In the introduction to their book Say It and Live It, a collection of mission statements from 50 organizations, Patricia Jones and Larry Kahaner write that as they were doing their research they were impressed with how passionate company officials were about their mission statements. They referenced a 1994 survey that found managers were extremely satisfied with their mission statements and used them far more than any other management tool.
Managers utilize and value mission statements, but what does the average employee think about his or her company’s mission?
To find out, we conducted an informal survey of employees in our area and asked them what their organization’s mission was, how they felt about it, and why. Two-thirds (67 percent) of employees said their organization had a mission. Almost one-third (30 percent) of those who said their organization had a mission could not tell us what that mission was. More than 90 percent felt mission statements were important.
If employees and managers think missions are important, but people don’t know what their mission is, we have work to do—both in crafting them so they are memorable and in better communicating them on an ongoing basis. After analyzing the missions people could remember and felt committed to, they had the following characteristic:
- They were written to be remembered. For example, when they were long, they were divided into sections or used parallelism, alliteration, or other writing techniques to help people assimilate, understand, and remember the information.
Following are some examples of successful organizations that have great mission statements.
Ben & Jerry’s mission has three memorable parts: "Our product mission is to make, distribute, and sell the finest quality, all-natural ice cream and related products in a wide variety of innovative flavors made from Vermont dairy products. Our social mission is to operate the company in a way that actively recognizes the central role that business plays in the structure of society by initiating innovative ways to improve the quality of life of a broad community—local, national, international. Our economic mission is to operate the company on a sound financial basis of professional growth, increasing value for our shareholders, and creating career opportunities and financial rewards for our employees."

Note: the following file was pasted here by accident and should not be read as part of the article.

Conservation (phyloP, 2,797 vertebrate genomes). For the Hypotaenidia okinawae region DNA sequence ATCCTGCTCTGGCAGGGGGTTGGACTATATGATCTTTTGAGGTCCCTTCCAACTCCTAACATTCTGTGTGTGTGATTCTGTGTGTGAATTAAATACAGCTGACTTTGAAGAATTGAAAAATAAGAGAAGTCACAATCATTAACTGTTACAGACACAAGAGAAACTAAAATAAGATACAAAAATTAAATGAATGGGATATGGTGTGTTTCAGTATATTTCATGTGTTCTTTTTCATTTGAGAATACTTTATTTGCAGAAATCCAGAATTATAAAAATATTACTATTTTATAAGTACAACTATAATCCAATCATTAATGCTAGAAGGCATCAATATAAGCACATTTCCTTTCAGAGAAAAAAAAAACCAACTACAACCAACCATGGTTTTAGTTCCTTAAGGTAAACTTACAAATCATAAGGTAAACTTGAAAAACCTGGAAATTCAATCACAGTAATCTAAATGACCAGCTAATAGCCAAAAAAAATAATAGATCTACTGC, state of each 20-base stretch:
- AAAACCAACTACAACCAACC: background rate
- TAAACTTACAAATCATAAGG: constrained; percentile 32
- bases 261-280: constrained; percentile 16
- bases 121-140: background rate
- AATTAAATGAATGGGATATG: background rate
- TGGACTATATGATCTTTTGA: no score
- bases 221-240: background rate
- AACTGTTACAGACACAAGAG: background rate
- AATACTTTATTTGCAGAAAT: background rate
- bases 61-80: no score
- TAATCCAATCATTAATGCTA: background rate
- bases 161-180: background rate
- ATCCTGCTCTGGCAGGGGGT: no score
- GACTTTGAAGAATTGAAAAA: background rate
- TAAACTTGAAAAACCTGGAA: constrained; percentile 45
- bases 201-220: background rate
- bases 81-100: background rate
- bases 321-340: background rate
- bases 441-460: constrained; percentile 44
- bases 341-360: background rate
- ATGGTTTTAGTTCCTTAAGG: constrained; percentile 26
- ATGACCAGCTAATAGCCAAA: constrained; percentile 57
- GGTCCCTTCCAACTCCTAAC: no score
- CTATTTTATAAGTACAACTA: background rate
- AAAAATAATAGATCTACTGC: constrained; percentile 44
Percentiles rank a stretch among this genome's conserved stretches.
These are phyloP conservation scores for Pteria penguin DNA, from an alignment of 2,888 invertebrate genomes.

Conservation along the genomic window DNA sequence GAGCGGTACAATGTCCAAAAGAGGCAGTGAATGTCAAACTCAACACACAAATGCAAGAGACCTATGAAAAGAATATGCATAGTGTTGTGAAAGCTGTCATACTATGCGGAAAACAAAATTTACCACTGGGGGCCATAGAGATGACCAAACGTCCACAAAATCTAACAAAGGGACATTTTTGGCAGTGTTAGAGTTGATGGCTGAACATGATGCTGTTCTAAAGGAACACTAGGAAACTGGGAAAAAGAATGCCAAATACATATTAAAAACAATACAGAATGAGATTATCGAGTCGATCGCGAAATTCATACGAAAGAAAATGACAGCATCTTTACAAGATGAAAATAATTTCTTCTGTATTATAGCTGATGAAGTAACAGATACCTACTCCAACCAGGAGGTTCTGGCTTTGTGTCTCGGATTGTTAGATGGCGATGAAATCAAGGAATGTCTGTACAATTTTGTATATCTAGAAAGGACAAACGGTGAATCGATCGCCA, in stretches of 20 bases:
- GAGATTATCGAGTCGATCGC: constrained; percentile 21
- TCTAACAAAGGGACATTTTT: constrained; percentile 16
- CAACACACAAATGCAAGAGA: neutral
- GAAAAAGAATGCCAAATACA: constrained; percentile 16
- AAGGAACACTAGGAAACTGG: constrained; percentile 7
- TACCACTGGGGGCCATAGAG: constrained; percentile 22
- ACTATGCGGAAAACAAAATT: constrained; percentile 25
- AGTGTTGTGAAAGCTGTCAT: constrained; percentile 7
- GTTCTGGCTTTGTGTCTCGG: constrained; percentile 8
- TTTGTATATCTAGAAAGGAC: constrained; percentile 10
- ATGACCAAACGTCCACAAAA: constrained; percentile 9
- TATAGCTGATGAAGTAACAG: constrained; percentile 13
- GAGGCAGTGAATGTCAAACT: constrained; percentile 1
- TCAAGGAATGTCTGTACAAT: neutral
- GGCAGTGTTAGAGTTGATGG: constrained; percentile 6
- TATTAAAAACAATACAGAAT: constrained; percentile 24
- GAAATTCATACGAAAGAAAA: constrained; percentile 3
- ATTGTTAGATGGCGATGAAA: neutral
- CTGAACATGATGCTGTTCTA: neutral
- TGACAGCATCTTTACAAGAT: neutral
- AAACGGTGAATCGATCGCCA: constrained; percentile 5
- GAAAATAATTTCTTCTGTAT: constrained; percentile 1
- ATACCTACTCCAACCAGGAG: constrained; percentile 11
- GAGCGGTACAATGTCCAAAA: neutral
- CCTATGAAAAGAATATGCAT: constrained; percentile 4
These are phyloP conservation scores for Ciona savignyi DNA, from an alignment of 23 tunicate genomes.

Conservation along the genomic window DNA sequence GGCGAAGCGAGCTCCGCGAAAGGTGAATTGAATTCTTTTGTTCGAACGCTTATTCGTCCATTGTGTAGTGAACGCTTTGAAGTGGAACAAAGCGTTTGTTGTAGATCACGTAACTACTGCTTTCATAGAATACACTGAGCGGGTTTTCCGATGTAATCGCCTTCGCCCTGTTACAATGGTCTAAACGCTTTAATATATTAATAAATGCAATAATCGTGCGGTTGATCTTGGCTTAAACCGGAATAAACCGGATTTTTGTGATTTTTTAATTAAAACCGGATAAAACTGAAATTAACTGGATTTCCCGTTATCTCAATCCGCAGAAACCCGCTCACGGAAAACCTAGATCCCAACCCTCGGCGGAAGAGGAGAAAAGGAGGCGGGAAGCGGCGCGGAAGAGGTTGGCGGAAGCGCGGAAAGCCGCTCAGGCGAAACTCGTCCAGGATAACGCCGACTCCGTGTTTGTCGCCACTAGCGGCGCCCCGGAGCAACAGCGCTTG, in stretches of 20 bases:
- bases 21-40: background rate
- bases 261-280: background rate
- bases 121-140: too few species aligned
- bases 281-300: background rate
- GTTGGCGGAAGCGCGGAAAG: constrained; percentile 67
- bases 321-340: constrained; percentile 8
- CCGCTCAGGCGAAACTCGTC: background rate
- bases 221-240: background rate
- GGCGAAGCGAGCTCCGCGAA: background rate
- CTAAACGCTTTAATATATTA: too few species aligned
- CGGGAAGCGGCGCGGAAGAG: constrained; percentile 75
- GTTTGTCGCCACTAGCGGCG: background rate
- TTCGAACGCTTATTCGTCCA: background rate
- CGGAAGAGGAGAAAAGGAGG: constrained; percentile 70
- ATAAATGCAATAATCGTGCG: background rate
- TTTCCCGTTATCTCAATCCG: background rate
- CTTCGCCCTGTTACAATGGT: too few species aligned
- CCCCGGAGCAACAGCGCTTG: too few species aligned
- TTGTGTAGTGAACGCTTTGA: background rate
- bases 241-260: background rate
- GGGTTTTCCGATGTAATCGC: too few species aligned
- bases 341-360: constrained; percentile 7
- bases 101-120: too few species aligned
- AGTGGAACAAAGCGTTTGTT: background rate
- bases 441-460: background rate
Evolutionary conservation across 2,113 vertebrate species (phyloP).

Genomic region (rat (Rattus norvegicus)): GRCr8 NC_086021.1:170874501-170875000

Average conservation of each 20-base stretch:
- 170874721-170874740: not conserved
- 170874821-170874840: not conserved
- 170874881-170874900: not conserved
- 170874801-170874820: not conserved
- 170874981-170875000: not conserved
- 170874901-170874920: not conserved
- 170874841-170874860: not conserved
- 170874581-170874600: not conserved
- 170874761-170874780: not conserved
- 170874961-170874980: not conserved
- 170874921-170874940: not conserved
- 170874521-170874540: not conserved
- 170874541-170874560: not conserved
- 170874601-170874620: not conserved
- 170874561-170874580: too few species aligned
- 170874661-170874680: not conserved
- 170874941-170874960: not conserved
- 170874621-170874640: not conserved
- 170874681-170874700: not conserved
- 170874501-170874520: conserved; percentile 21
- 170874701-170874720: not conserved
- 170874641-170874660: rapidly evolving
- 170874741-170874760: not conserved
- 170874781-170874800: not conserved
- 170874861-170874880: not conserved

Gerber’s mission inspires commitment by going beyond the product and taking responsibility for the end result: "The people and resources of the Gerber Products Company are dedicated to assuring that the company is the world leader in, and advocate for, infant nutrition, care, and development. Accomplishment of the mission is intended to provide healthy starts in the lives of all children served by Gerber, above average returns on the investment of Gerber’s long-term shareholders, and rewarding employment for Gerber associates."
It is interesting to note more than half of Southwest Airlines mission is about treating their employees well. It’s no wonder these employees deliver the best customer service in the business: "The mission of Southwest Airlines is dedication to the highest quality of customer service delivered with a sense of warmth, friendliness, individual pride, and company spirit. We are committed to provide our employees a stable work environment with equal opportunity for learning and personal growth. Creativity and innovation are encouraged for improving the effectiveness of Southwest Airlines. Above all, employees will be provided the same concern, respect, and caring attitude within the organization they are expected to share externally with every Southwest customer."
Are missions important? You bet. Spend time debating and crafting memorable and powerful mission statements that are more than just words on a page. They have to be a reflection of who you are. IBI